Experts of vaccines and immunization across Africa are urging the international community and African leaders to take tangible actions to ensure the continent has equitable access to the COVID-19 vaccines.

Dr Omu Anzala commenting on the Covid-19 vaccines via webinar.

Dr Omu Anzala, professor of virology and immunology and lead researcher at the Kenya Aids Vaccine Initiative at the Institute of Clinical Research (KAVI-ICR), Department of Medical Microbiology, University of Nairobi, Kenya, stated: “Africa should start planning logistics and distribution of vaccines instead of being skeptical and hesitant. The emerging global issue right now is acceptance of the vaccines, availability and its access.”

Addressing Africa journalists during a Press Briefing, organized by the Nairobi-based Africa Science Media Centre (AfriSMC), on Wednesday, November 25, 2020, Dr Anzala, urged African governments to allocate adequate resources to secure adequate supply of Covid-19 vaccines that are likely to be approved for immunization of people against the deadly pandemic.


Dr Anzala urged African policy makers not worry about the speed or safety andefficacy of vaccines, and instead they should start planning for necessary logistics to ensure the cold chain of the vaccines.

“This is not going to be the standard cold chain we know about the other vaccines. So, we want to appreciate African countries putting together logistics for the cold chain and beginning to plan how these vaccines arrive locally,” Dr Anzala cautions.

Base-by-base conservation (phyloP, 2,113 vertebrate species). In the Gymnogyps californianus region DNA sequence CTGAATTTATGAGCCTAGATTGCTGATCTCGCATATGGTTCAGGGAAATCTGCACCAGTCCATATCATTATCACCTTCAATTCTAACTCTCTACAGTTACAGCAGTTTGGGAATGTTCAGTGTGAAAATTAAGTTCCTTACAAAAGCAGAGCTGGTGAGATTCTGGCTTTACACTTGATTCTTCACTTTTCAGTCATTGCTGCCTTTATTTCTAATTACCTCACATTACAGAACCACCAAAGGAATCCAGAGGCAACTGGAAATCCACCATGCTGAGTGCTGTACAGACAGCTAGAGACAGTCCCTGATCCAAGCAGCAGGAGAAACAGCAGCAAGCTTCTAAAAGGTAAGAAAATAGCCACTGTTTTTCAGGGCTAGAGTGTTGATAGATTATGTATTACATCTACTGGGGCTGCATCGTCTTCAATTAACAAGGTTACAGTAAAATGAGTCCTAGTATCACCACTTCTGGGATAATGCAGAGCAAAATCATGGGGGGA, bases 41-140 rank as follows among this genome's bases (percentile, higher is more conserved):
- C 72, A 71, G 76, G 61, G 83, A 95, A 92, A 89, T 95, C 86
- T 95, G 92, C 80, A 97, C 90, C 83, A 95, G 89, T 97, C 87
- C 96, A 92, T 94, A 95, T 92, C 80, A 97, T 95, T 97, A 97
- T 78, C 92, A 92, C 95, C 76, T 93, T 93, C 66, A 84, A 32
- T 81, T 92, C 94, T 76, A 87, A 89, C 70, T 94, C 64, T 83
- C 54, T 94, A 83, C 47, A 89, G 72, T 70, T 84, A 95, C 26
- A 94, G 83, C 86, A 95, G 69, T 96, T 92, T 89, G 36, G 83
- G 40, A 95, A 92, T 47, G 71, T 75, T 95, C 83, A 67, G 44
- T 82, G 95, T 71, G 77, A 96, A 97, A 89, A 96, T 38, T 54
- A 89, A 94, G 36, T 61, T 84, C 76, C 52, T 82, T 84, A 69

“The cold chain required for distribution of the vaccine is not going to be similar to the usual child vaccines,” he said, adding “…as a medical doctor, I know very well that the best hope for controlling any infectious disease is a vaccine. Even in places where we have treatment, people die but vaccines save lives, and it does this in two ways: Either they can offer protection from the disease or offer protection from infections. It means that once you have been vaccinated, you are likely not going to get infected with COVID-19 virus.”

Vaccines Access

Dr Anzala, one of Africa’s leading virologists, reiterated the significance of prioritizing who should get the vaccine first, once it becomes available. He said it is critical for people at higher risk of getting infected and experiencing complications to be considered first. “This a subject policymakers and experts should promptly discuss”, he noted.

For example, evidence shows that for the older people, there is an increased mortality rate even without the comorbidities. Thus, shielding the elderly, frontline workers and those with pre-existing medical conditions (comorbidities) will save lives.  ‘‘We have a problem of anti-vaccine lobby groups that needs to be discussed and addressed,” he said, recalling the confusion created in Kenya when the catholic clergy mounted a protracted anti-polio vaccination campaigns that delayed the much-needed polio vaccination process.

The healthcare professionals, opinion leaders, clerics, policy makers and the media should be tapped to help educate the public on safety and efficacy of vaccines in order to avoid misconceptions and mistrust of life-saving vaccines, he said.